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1998 will be remembered by me as a year of consolidation for FATSIL. As an all Aboriginal organisation, it successfully sought to be heard, and recognised as a peak body representing the best interests of our people and Aboriginal languages in Australia.

The organisation has overcome a number of obstacles over time, none more so than over the past year. Managing its affairs with minimal resources both financial and human, placed unwarranted strain on the organisation. While those directly affected will acknowledge it was a stressful period, the outcomes will serve FATSIL well in the future.

Staff, committee, individuals and language centres willing to assist and help came forward, enabling the organisation to not only survive, but gain strength from the experience. My thanks to all those who persisted and showed their support. FATSIL has the skills and ability to assist with any language issue, provided it is part of the process, and I stress the importance and need for effective two-way verbal or written communication. I actively encourage Aboriginal people to become members of FATSIL and their own language organisation, in unified support of our centres and languages. FATSIL, like the ATSILIP program and many centres, is under funded, vet manages to achieve its goals in spite of a tiny budget.

Language is gaining greater recognition, and has only recently been linked by importance to heritage and culture. The fact is, without language you struggle to have either of the other. The challenge to government is to adequately fund ATSILIP, which if linked to a reasonable time frame could achieve all language goafls.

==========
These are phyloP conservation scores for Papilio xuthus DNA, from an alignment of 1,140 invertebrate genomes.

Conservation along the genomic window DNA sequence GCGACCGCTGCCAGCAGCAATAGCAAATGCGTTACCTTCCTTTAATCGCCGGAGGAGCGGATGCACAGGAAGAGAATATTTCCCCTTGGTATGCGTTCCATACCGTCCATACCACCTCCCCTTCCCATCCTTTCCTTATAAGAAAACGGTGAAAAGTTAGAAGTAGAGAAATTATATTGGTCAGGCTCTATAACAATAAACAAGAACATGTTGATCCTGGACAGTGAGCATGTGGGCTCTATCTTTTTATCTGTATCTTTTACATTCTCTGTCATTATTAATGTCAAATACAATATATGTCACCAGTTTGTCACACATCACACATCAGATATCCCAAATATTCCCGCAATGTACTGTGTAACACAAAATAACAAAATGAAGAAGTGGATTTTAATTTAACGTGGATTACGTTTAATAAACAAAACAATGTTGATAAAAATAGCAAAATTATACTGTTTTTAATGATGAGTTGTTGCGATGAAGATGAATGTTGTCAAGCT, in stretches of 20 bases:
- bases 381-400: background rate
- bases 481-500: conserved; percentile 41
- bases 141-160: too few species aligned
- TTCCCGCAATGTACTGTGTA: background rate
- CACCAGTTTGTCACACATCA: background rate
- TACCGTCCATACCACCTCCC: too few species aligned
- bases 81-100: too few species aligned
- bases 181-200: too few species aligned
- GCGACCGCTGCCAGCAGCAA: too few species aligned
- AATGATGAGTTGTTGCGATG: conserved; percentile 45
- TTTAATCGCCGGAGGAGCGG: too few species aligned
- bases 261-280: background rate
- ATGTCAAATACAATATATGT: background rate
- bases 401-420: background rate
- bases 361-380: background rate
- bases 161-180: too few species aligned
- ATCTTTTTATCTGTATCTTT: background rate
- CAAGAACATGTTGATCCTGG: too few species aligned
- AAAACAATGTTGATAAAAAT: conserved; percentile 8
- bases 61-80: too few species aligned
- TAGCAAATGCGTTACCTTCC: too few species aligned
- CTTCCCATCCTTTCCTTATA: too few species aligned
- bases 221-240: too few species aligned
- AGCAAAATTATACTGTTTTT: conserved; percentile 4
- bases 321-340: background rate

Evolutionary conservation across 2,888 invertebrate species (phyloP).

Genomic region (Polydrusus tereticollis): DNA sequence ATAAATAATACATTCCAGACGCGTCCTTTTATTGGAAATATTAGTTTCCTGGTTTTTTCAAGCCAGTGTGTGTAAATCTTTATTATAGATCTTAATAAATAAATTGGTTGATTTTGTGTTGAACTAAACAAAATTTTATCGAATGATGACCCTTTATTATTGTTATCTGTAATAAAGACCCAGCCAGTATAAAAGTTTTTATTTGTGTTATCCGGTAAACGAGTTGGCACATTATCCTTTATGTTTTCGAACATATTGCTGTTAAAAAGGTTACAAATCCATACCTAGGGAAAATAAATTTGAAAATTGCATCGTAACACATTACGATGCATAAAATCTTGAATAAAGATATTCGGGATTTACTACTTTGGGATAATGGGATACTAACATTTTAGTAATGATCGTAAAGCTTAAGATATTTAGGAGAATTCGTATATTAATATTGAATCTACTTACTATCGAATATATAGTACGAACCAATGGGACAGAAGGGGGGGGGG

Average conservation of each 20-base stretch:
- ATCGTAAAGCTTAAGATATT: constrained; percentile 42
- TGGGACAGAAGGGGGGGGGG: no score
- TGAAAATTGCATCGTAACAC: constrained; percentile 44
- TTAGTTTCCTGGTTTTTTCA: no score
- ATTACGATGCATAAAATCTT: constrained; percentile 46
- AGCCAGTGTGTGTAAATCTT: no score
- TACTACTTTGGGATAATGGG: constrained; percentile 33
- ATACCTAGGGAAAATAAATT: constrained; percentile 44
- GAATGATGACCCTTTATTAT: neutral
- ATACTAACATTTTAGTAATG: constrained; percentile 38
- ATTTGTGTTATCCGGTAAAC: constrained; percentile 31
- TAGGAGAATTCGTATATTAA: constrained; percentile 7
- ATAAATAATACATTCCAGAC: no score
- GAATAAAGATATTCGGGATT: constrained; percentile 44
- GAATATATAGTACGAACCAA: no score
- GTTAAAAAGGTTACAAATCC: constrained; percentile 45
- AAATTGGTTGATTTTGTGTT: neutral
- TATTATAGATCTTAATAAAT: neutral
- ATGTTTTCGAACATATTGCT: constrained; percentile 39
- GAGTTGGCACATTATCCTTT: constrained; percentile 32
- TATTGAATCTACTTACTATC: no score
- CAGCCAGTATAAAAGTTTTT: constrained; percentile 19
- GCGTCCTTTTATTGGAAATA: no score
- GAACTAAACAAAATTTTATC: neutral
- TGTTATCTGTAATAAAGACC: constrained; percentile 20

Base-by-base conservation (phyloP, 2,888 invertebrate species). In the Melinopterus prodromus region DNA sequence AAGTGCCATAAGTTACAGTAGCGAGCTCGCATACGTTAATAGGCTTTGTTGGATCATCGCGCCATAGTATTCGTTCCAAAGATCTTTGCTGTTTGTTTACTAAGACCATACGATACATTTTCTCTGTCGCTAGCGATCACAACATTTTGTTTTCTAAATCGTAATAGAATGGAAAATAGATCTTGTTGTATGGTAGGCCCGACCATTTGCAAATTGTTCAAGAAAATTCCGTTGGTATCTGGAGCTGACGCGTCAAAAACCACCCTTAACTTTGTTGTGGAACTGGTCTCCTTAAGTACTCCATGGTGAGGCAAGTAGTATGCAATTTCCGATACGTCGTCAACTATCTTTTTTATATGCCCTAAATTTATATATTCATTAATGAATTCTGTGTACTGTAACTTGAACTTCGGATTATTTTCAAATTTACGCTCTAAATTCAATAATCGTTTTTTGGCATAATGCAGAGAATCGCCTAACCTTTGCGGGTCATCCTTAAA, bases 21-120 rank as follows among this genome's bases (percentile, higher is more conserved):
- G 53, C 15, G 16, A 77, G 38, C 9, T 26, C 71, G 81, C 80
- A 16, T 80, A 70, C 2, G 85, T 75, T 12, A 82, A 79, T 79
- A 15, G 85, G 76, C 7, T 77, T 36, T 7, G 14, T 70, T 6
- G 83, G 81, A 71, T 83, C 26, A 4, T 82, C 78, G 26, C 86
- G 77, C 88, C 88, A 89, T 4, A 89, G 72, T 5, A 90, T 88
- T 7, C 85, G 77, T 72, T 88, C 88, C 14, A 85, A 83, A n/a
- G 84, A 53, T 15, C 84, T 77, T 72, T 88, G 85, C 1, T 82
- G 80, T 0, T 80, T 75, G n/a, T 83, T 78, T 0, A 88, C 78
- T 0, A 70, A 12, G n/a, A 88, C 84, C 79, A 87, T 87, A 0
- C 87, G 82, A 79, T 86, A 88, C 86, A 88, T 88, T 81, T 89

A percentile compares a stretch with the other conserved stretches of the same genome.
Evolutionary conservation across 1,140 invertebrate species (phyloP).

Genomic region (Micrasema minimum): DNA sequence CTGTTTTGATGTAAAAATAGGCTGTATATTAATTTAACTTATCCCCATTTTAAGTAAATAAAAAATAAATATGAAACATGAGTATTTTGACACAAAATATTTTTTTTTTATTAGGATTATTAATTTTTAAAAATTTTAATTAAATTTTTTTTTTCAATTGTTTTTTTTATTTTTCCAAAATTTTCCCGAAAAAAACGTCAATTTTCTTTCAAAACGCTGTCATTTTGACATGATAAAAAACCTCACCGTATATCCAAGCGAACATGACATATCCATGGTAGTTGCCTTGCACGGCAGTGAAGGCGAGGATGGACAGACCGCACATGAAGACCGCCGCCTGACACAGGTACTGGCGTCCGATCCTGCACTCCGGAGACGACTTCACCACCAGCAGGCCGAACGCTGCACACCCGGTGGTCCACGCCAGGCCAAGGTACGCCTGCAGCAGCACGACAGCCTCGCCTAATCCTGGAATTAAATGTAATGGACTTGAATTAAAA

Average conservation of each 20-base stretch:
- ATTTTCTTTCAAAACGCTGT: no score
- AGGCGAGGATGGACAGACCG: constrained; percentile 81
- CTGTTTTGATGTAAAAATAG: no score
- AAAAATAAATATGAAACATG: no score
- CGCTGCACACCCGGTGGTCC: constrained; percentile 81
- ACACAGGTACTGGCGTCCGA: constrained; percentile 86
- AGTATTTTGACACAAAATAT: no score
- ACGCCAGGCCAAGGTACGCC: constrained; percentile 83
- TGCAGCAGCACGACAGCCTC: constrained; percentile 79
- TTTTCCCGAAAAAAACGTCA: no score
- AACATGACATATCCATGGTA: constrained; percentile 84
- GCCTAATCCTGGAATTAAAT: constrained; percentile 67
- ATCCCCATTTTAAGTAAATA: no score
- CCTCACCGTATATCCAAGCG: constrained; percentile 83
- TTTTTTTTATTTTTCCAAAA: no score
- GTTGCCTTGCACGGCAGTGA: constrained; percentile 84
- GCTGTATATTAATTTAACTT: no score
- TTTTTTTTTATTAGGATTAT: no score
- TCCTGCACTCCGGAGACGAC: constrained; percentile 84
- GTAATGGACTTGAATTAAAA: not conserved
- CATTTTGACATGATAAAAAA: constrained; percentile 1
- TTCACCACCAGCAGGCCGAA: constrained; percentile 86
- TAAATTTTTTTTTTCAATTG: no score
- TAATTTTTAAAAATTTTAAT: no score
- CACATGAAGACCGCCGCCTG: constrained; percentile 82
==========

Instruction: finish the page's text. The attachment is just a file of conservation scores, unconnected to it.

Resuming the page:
FATSIL will continue to lobby for more language funds to enable centres to do their very important work. Sadly we are losing our elders, the world's most cost-effective and qualified linguists at an alarming rate, and can no longer afford to waste time and funds, while this valuable resource, our people, diminish.

Given the national structure of FATSIL, the newsletter, the "Voice of the Land" plays a vital networking and communication role, informing people of the tremendous work being done in Aboriginal languages nationally and internationally. The project demands a positive future as it serves Aboriginal people and FATSIL very well.

In closing, I would like to acknowledge the work of the entire FATSIL committee. and to thank Ysola Best - secretary, and Faith Baisden, editor of the FATSIL newsletter. Also thank you to all who I have met or had the pleasure of sharing a moment with over the past twelve months, as chairperson of FATSIL, the peak body supporting community based language initiatives in Australia.

Lester Coyne
FATSIL Chairperson.